This new year is new in more ways than just a number. The sixth day of the year concluded with a tiny bundle of joy in our arms: 45 minutes before her due date. This was my first labor and delivery without an epidural so in some ways it felt like my first time of giving birth, despite it actually being my third. The pain was excruciating and shocking yet I would not have changed a thing; I found myself much more in touch with the journey of life that my body and my little daughter traveled together.  Ten days after her birth I still wonder at the fact that she grew from microscopic to nearly eight pounds in a mere ten months  – and it all occurred inside my own body! Incredibly miraculous! I do not want to lose that wonder with any of my children because that wonder nourishes my joy.

And abundant joy is the theme of my new year. I know that a home with 3 small under the age of two and one-half years is going to be a challenging one, but I pray that it will be a peaceful and joyful one.  The past week and a half of stretched me more than the past three years have as I seek to meet the unique needs of each of my little ones, making sure that each one is assured of his or her special place in our home and my heart. I can only imagine what it will be like when the baby no longer sleeps quite as much and the middle child becomes mobile!  But as long as I seek Jesus first, I know that He will fill my heart with joy each new day and provide me with the wisdom and calm that I need to care for my precious family and home.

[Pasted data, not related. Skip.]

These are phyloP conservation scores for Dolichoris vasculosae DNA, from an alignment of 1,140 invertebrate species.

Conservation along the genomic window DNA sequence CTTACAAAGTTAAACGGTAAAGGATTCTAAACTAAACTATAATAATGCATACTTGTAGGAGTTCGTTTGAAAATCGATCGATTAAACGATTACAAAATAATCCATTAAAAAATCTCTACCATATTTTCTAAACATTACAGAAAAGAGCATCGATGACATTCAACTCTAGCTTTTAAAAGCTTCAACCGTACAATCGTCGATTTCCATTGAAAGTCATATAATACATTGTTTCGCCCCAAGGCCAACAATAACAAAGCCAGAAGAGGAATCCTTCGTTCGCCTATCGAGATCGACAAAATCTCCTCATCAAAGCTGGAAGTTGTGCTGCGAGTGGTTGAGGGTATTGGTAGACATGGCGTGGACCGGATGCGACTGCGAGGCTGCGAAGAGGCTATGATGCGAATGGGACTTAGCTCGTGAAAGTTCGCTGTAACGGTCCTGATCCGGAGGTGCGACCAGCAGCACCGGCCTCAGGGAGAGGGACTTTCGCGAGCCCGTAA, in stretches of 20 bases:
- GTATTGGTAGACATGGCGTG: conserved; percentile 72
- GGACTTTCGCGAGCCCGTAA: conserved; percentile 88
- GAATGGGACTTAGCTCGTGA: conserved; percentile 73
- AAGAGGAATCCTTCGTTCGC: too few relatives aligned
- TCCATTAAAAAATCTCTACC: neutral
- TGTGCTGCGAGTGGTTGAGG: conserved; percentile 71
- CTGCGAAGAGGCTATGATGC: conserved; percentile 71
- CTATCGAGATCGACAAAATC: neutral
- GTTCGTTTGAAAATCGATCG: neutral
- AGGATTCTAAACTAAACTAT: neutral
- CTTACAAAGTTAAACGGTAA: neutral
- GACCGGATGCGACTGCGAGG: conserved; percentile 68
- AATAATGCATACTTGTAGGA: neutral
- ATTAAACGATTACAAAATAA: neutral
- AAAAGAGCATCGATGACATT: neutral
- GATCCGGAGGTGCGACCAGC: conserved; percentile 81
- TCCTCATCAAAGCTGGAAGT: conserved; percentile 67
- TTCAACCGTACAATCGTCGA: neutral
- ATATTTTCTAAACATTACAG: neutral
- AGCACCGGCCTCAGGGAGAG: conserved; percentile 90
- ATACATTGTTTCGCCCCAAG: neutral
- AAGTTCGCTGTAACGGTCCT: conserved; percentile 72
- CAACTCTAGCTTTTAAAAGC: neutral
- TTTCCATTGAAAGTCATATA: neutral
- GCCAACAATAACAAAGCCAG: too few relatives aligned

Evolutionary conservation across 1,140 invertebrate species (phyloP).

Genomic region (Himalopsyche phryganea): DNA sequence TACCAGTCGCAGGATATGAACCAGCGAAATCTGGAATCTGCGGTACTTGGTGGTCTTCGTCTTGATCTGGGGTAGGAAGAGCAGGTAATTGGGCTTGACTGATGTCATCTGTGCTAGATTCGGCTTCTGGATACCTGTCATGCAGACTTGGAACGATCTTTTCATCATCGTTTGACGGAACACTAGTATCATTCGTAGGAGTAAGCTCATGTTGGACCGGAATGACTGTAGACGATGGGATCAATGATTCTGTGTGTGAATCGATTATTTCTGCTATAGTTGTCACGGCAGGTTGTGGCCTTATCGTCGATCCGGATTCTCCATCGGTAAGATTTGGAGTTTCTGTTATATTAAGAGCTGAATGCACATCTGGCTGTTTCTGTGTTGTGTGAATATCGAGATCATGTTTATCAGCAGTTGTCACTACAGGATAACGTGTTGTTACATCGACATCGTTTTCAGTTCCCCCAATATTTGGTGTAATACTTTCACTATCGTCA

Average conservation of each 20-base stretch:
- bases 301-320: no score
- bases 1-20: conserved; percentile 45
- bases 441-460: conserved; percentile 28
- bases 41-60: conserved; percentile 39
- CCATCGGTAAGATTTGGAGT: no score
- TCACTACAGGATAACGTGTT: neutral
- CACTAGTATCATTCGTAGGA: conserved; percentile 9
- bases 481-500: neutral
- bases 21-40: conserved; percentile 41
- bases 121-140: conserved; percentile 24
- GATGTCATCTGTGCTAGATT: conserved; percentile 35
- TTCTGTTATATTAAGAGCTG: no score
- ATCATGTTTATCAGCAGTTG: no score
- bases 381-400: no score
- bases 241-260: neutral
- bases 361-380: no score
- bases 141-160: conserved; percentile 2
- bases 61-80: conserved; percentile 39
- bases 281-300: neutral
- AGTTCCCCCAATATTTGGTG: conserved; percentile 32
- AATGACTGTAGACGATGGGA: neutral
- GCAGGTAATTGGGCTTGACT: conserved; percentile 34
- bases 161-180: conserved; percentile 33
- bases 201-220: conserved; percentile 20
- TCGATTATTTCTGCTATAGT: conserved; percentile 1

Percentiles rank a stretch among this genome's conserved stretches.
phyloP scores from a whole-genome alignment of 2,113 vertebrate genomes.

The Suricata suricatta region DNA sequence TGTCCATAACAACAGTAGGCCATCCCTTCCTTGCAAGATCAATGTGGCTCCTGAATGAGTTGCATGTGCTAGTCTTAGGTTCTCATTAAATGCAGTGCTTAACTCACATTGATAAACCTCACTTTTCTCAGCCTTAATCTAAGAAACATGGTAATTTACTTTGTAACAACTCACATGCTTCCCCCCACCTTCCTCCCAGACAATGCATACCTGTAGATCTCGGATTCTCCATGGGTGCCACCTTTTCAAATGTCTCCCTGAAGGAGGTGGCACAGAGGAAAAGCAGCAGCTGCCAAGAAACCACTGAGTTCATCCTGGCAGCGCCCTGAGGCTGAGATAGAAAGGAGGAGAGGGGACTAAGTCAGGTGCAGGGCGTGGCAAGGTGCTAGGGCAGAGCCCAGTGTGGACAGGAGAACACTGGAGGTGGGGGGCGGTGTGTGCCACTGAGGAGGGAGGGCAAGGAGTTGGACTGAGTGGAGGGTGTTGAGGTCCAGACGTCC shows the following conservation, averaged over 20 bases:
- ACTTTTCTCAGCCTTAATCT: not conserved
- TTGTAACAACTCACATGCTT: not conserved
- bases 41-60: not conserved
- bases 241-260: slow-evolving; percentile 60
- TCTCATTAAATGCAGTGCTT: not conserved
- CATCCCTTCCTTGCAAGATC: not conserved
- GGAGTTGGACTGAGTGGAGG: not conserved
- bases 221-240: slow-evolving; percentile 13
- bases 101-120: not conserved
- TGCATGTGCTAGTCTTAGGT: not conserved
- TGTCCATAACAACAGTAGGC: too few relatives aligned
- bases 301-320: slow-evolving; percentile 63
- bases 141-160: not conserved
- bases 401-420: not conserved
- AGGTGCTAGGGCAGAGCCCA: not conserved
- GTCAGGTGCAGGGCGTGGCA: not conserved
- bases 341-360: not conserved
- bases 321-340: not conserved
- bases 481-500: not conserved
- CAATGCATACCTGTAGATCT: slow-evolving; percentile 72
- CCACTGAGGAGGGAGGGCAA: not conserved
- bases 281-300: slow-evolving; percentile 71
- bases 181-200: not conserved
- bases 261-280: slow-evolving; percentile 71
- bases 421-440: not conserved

I plan to blog a couple of times per month about this new season in my life as a way to reflect and rejoice. I am looking forward to it!